Is it simple? Think of the document like a resume-one or two pages is enough. “…complicated structures create more work and less flexibility down the road.” (pg. 206) The courtship will end if the exchange is too complicated. Is it fair? Structure can be used to limit the entrepreneurs exit and to ensure that they are on course. Is there a reflection of trust or verbiage? Here again we reflect on trust in the relationship which will show transparency instead of terminology that confuses and even deters the deal. Is it robust enough to weather a slight differentiation in the plan? Is there a perverse incentive section to cause all involved to behave badly? (pg. 182) Remember the relationship for the greater gain.Structuring is about equity ownership. A lesson in stock options… “Equity ownership structures commonly used are common stock, preferred stock, participating preferred stock, and convertible notes. Preferred stock is distinguished from common stock when the company goes bankrupt or undergoes liquidation. Then the preferred stock holders have priority in getting their invested capital back, along with any unpaid dividends (known as a preferred return), before the common stock holders receive any distributions. In contrast to preferred stockholders, participating preferred stockholders will be repaid their original investment plus any unpaid dividends upon liquidation, and then share in the remaining assets as if they held common stock. Thus, the participating preferred stockholders still earn a return, even if common stockholders realize little or no return. Convertible preferred shares are able to be converted to common shares at a predefined conversion rate. They perform like a note by providing downside protection for the investor because they have preferred status and the option to convert to common stock provides upside.” (Koss)

The key to structuring is equity departure on the part of the entrepreneur. How much equity you are willing to share will affect future aspects of your business.

Resources

Amis, D., & Stevenson, H. H. (2001). Winning angels: the seven fundamentals of early-stage investing. London: Financial Times Prentice Hall.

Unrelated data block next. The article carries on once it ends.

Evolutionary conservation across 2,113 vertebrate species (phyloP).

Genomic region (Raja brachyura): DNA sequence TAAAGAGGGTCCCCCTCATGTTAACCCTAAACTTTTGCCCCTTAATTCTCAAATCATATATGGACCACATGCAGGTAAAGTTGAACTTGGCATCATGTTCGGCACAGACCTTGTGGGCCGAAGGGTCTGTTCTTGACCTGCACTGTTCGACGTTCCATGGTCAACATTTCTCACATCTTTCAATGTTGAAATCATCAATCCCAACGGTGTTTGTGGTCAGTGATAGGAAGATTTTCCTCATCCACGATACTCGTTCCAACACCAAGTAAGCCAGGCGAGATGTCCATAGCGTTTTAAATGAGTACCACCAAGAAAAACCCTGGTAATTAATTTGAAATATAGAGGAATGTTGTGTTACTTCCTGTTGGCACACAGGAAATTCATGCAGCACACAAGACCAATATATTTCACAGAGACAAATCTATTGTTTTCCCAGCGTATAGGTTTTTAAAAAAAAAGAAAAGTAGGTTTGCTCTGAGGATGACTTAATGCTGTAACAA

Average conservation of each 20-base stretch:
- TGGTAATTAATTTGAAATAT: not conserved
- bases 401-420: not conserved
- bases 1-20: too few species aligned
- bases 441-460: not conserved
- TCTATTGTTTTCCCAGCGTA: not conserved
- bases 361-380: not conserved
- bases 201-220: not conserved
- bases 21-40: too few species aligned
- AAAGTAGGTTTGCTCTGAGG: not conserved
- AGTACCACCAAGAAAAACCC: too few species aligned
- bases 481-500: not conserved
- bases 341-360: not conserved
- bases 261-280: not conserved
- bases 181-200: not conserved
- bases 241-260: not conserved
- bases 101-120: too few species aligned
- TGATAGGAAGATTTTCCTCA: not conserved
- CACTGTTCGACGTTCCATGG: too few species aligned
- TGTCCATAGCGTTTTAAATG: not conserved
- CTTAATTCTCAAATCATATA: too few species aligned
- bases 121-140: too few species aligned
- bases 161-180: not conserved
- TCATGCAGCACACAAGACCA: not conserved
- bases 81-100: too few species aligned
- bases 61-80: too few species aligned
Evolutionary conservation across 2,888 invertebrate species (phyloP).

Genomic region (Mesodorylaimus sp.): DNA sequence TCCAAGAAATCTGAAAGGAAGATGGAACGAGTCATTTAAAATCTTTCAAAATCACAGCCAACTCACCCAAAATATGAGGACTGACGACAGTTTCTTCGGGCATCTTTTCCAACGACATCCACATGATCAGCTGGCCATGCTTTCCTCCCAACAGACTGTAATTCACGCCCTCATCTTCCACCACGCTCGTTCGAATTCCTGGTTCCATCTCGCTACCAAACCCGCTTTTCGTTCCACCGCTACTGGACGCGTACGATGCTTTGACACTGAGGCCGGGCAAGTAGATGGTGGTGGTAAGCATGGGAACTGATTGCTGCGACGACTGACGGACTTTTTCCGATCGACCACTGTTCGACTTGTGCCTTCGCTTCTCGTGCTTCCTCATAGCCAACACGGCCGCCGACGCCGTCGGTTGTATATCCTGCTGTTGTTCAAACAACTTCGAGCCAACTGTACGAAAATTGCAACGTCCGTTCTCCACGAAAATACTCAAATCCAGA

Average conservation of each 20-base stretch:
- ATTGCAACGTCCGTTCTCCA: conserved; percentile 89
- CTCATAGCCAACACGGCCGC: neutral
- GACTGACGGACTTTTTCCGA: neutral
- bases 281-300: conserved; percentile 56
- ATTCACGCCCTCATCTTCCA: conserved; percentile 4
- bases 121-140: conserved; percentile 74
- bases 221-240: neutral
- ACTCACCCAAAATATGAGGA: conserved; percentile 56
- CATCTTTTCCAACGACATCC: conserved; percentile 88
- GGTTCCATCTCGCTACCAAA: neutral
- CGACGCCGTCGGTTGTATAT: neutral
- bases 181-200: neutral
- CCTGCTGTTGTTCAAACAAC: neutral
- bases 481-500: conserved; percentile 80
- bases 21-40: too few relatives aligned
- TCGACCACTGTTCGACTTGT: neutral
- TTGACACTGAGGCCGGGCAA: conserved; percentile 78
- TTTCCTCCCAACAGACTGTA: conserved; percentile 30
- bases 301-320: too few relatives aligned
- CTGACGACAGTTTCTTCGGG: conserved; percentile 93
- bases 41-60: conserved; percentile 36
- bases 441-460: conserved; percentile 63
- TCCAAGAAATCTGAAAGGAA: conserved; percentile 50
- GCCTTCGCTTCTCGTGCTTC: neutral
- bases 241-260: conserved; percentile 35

Koss, A. (2007, July). Best Practice Guidance for Angel Groups-Deal Structure and Negotiation. Retrieved June 18, 2017, from http://www.angelcapitalassociation.org/data/Documents/Resources/AngelCapitalEducation/ACEF_BEST_PRACTICES_Deal_Structuring.pdf

Preparing for the Dive

ENT640 – Winning Angels – Valuing

The five stages of early investing as proposed by Amis and Stevenson in Winning Angels are:

  1. Quick and Easy
  2. Academic/investment banker
  3. Professional venture capitalist
  4. Compensated advisor

As a novice angel investor, I want to dive into the quick and easy method, not just because of the name, but more so because of the description- “…to resolve the challenge of early stage investing: the lack of information, the high level of unpredictability, the need to move with relative speed, and the need to garner a significant share of the upside.” (2001, pg. 148) I want to consider venturing with the $5m limit and the rule of thirds method.

You may have $2,000 – $2,000,000 to invest, but one thing should be established…what is your threshold to invest and stick with it. The bottom line will focus your investments. The amount is irrelevant because “…the end value of the company determines your return as a multiplier of the amount invested.” (pg. 149) The upside, a one out of ten ratio will allow you to recoup your initial investment. The downside is determining how much is too much to invest.

With this method you don’t waste time. My mind goes back to vacation time share presentations. You sit through this hour and a half spill even though you either are not going to buy into the great escape, or you know how much you are willing to invest. I have been to enough of them to know that after all the packages, they go speak to someone with authority and power to make that $5000-$7000 deal with deferred maintenance fees every other year. Bingo! Now it’s attractive and affordable. But it took almost three hours of your life to make the deal; time wasted. The quick and easy approach doesn’t even let you step in the building or give an ear to what is over your risk tolerance point.